Let’s talk about the trombone in three parts; the mouthpiece, the slide and the bell section. These each need different care; some need regular cleaning – especially important for parts that are in contact with your face – and other parts only need occasional attention, just enough to keep them functioning well.
These simple steps can be done yourself at home, with just a few specialist brushes. Nothing fiddly is required and the steps below can be adapted to fit the equipment and space you are working with.
As this is in contact with your mouth, it is vital that you keep this part of your instrument nice and clean. Any greasy build up is going to be uncomfortable to play with and keeping the metal clean – especially the rim – is going to ensure comfort for your chops too.
You will need;
- white distilled vinegar and/or a tiny drip of dish soap
- mouthpiece brush
- freshly boiled kettle
- small towel
- Carefully add your mouthpieces to your container and pour enough hot water to submerge the mouthpieces, add a little distilled vinegar and/or dish soap and mix if you need
- Let it soak – the heat and the detergent will lift most of the gunk
- Remove from the water, carefully use your mouthpiece brush to remove any last bits of gunk
- Rinse* and leave to dry, I like to rest them on a small towel
* Are you rinsing enough? Make sure your water runs clean – any sign of bubbles is a sign that soap still remains. You don’t want to leave any soap in your instrument!
A trombone slide comes in two parts; the outer slide and the inner slide. Slide care is important for both hygiene reasons and instrument function. A sticky slide – especially if ignored for a while – can result in some strange playing habits; you want to maintain a nice smooth slide so you can float around the instrument without resistance.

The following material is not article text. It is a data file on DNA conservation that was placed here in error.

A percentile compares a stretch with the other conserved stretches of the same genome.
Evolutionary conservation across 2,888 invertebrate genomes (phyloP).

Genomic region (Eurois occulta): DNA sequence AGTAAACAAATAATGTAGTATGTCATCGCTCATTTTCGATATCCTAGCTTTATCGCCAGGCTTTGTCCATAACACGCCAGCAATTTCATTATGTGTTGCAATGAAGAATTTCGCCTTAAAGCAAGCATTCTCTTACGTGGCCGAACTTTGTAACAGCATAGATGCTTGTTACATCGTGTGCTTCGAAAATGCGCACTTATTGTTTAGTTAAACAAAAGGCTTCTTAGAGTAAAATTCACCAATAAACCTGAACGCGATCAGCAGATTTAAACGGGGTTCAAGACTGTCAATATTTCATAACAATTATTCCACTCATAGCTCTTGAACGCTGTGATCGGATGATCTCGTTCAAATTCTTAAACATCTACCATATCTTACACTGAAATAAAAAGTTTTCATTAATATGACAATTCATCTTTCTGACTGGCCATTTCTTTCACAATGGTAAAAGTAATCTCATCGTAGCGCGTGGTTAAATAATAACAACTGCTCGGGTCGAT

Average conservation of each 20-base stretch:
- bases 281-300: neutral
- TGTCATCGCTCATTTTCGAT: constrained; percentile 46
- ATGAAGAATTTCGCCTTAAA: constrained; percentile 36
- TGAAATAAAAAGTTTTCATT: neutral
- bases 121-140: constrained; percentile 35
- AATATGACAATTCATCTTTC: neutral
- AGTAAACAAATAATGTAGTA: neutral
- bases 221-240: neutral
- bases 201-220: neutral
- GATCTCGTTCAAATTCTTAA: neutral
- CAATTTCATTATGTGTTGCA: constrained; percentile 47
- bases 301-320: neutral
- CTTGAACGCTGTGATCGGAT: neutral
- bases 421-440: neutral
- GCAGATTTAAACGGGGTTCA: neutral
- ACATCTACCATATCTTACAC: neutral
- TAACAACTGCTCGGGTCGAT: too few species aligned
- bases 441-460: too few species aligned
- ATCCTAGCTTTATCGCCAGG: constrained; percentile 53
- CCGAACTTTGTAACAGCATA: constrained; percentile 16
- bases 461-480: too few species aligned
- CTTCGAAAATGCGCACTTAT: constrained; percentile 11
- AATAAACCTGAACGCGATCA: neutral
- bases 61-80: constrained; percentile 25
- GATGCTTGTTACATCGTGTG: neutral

You will need;
- bath tub or sink
- warm water
- small drop of dish soap
- pull-through brush (though other options available)
- kitchen paper (clean)
- big clean towel (very clean)
- Make sure your bath and cleaning equipment is very clean, taking extra care so that you don’t put your slide in contact with anything abrasive/gritty
- Run a few inches of warm water in to your bath. This needs to be much cooler than your mouthpiece wash – hot water near your laquer could be bad news. Add your small drop of soap and work it in to the water
- Pull your slide into two parts. Carefully submerge each part into the water and leave to soak
- Then, work with one part of the slide at a time;
Inner slide. Make sure to clean inside and out.
- Use your very clean kitchen paper to wipe off any excess oil, this tends to sit at the bottom of the stockings.
- Use your brush** to clean the inside of the stocking. Push and pull a few times to make sure you have got it all.
- Carefully rinse* both inside and out and lay on a big clean towel to dry.
Outer slide. It’s the inside that matters here.
- The inside is most important, pull your brush** through the section a few times to make sure you have removed any gunk. You’ll probably have some resistance near the water key so be careful but wiggle it and it should be fine.
- Rinse* and leave to dry!
**Pull-through brushes – watch out for ‘splats’. I’d keep this aimed over your bath so you don’t fly gunk around – you can also dip the brush in the water to aid this bit of cleaning.